IL-6 as a well-known cytokine is a small glycoprotein with a molecular weight less than 30 kDa27. It is predominantly expressed by neurons and glial cells in the CNS and mediates complex reactions such as the pro-inflammatory response28, but also has neuroprotective potential with trophic, anti-apoptotic and anti-inflammatory characteristics29,30. These contrary effects seem to depend on the local IL-6 concentration31,32,33, which increases under certain circumstances such as TBI, subarachnoid hemorrhage or CNS infection27. Given its initiator function of acute phase response, it is considered as an early TBI marker34. GFAP is one of the most-widely studied proteins in neuropathology. This protein is a type III intermediate filament involved in maintaining the blood brain barrier. GFAP also provides stability in the astrocytes throughout the CNS and is essential for reactive processes such as astrogliosis and glial scar formation35.

Both IL-6 and GFAP are well-established biomarkers used in living patients with TBI to confirm and predict the existence and severity of the brain injuries and to determine the potential neurological outcome in trauma patients36,37,38,39,40. Furthermore, both markers are established for post-mortem biochemistry, with promising results for cerebrospinal fluid investigations in assessing the severity of brain damage due to a lethal TBI13,14. To our best knowledge on human TBI research, intracellular IL-6 has to date not been investigated immunohistochemically, and GFAP has mostly only been investigated in cortical samples; both proteins were therefore chosen for the presented forensic study, in particular, to estimate the survival time in a lethal TBI. This study compared the immunohistochemical and immunofluorescence profile for intracellular IL-6 and GFAP in brain tissue between lethal TBI (with well documented survival time) and cardiovascular causes of death, to determine whether the level of positive reactivity of both proteins in neurons or glial cells of various brain regions is associated with the cause of death and the survival time after fatal TBI.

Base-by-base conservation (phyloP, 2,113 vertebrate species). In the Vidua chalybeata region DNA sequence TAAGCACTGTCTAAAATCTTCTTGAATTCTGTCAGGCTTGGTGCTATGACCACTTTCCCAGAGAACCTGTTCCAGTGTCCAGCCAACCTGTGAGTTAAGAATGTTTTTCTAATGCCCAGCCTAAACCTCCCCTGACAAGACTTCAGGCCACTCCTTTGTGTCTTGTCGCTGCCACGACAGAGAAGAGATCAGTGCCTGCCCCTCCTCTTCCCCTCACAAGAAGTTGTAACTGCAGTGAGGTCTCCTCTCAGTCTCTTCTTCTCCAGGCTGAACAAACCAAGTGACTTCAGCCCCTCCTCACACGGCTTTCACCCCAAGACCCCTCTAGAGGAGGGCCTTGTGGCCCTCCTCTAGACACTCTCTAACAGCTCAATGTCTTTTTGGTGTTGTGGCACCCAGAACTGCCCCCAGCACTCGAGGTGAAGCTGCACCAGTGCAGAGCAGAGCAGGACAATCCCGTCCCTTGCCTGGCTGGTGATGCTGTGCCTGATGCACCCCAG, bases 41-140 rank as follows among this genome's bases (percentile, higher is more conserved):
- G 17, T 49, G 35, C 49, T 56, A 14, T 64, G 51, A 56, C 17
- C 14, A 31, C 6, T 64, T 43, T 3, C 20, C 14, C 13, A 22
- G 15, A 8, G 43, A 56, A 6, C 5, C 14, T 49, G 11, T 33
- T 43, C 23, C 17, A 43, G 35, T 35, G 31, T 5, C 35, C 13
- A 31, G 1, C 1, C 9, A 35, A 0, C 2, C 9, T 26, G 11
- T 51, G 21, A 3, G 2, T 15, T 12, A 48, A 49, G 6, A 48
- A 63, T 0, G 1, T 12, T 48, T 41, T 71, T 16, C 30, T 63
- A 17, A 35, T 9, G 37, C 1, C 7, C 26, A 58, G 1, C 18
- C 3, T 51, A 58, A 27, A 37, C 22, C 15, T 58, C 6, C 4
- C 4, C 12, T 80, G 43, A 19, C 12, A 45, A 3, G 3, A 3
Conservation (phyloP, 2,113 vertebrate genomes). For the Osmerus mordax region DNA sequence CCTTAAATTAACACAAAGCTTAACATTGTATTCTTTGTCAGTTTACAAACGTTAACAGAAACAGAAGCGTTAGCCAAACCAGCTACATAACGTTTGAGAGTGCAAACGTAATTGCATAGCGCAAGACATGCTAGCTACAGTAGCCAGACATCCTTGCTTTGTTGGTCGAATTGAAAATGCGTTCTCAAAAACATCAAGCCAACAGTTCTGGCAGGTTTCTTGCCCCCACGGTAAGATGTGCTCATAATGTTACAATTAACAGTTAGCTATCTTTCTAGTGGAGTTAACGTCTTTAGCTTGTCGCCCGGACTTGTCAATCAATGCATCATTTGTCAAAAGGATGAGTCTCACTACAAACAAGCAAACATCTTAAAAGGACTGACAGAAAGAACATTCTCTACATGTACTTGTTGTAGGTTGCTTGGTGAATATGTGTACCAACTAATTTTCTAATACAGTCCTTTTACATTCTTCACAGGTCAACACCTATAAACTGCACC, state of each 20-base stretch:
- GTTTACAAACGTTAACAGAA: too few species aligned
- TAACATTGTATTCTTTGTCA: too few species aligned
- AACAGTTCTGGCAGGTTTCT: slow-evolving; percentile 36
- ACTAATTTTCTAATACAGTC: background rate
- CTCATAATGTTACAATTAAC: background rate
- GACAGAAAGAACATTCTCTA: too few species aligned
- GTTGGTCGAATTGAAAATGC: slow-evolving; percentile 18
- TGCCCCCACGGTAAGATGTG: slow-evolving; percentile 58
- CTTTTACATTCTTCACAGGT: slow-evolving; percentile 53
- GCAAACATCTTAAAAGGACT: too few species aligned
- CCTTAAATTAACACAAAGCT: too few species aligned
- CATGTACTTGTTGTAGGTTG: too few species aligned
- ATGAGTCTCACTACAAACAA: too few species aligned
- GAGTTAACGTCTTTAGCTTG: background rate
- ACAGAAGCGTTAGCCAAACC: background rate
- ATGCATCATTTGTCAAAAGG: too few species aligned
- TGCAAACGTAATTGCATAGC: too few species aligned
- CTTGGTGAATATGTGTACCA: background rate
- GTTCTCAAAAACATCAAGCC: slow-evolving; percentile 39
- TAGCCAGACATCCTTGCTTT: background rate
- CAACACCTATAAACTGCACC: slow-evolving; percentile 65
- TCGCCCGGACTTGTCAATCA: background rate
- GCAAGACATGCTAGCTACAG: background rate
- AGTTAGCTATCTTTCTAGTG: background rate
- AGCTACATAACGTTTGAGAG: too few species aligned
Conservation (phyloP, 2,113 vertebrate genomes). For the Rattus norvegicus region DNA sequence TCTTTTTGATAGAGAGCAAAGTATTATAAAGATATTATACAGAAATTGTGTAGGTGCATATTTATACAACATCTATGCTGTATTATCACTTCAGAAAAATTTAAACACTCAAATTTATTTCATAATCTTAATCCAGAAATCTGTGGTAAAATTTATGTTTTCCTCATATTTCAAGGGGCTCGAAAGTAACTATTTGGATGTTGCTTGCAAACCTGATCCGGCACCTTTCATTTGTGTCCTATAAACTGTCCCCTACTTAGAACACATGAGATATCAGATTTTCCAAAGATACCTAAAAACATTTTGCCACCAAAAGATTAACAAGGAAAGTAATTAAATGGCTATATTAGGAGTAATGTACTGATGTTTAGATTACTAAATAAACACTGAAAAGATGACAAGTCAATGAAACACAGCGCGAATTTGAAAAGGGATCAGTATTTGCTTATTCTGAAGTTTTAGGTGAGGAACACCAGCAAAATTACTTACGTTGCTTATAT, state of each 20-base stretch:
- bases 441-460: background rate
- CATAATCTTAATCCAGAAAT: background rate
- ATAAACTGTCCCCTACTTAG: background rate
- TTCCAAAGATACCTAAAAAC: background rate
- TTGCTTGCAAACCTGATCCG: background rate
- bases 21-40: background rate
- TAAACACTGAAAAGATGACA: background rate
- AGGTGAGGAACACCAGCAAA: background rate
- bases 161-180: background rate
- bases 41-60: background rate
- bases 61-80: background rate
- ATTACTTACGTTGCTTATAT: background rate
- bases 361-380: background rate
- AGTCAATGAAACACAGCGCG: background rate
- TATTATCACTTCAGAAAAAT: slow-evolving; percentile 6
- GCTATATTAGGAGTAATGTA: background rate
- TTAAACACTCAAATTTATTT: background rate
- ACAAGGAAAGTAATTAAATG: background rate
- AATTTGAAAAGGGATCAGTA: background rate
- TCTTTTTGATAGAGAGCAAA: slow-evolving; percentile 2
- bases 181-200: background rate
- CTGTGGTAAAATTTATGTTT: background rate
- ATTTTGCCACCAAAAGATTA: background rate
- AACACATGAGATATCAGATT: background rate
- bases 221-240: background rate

Demographic data

54 TBI cases were identified in the study (for selection process see Supplemental Fig. 1), and the pericontusional zone (PCZ, n = 54), the contralateral cortex (n = 53), the CA4 region of the hippocampus (n = 41) and the cerebellum (n = 47) were examined. These results from TBI were compared to 21 controls with cardiovascular causes of death (sampled for frontal cortex, hippocampus and cerebellum). All deceased were of Caucasian descent. The basic comparison between the TBI and control cases resulted in sex- and post-mortem interval (PMI)-matching (p = 0.61 and p = 0.14, respectively). The age for the deceased in trauma cases of the acute death group was significantly younger compared to the subacute phase and the control cases (p = 0.03, for details see Supplemental Fig. 2). Table 1 shows the case characteristics according to their survival time category and causes of death. Isolated TBI or severe TBI accompanied by multiple other injuries to the body were the main causes of death in both acute and subacute traumas. In those cases with a longer survival time, the number of fatal traumatic brain edema increased over time and secondary lethal complications such as thromboembolisms and inflammatory changes dominated.

Table 1 Overview of the case characteristics according to their survival time category and cause of death.